Poo

People are very messy creatures. For example, within every 27 days we shed our skin and it’s replaced with a new layer. If you’ve ever sneezed then you know of more stuff coming from our bodies. And of course there’s digestive waste. About that, the single most common question to astronauts is about going to the toilet in space. None of these are issues on Earth as they are part of the natural cycle and the messes get naturally recycled.

Now imagine being in a lunar colony. There is no natural environment. Everything about you has come from Earth at an exorbitant cost. The costly food you eat and the costly water you drink every few hours will get processed in your stomach and the waste excreted out. On the ISS, the waste is simply discarded and burnt during re-entry of the garbage container. On the Moon, that option is not available. So either the lunar colony will grow a mound of biological waste or it will have a cycle of its own to turn the waste into something useful.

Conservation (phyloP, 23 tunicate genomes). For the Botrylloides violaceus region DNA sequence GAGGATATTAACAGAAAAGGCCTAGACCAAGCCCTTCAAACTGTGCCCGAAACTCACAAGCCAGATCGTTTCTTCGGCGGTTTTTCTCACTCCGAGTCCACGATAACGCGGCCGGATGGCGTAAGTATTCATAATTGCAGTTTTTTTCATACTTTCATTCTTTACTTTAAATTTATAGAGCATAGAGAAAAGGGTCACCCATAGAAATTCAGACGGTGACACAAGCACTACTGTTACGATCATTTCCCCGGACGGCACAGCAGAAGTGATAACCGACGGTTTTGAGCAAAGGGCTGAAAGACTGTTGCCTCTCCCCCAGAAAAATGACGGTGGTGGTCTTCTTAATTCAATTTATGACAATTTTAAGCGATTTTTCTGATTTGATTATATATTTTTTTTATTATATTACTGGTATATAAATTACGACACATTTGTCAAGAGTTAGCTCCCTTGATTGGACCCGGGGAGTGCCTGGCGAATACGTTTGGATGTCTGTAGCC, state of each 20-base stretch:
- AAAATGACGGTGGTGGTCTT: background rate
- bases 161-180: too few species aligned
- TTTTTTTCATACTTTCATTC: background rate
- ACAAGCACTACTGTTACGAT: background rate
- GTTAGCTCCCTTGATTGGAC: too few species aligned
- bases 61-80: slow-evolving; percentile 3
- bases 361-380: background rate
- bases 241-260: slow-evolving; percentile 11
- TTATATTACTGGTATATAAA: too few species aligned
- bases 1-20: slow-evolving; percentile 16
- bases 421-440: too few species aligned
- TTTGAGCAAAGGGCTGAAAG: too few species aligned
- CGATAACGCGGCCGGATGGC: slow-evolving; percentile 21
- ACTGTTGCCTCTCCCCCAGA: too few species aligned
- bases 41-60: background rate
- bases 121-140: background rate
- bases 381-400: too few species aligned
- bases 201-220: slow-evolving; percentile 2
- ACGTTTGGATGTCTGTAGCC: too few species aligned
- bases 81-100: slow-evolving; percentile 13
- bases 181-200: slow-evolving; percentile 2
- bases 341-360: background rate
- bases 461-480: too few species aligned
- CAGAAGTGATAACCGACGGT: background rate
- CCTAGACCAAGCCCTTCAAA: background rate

Yet on Earth there’s a similar problem. Mainly, there’s so many people that the natural cycle can’t deal with all the waste. An indication of this is the Swachh Bharat Mission in India that’s aiming to stop open defecation. Perhaps if you live in a city and gone on a wilderness hike then you’ve had a similar challenge? What to do to keep nature natural while still responding to one of life’s necessities?

Now joining these two issues; space toilets and open defecation may seem unlikely. But there is a similar need. That is, humans need to clean up their messes rather than just walk away. Can you think of something that will address both? Tell us! Or talk with ESAs Space for Sanitation program. Or the USAs Universal Waste Management System (UWMS). And with it we can reduce the messes that we leave behind.

AS17-146-22315
AS17-146-22315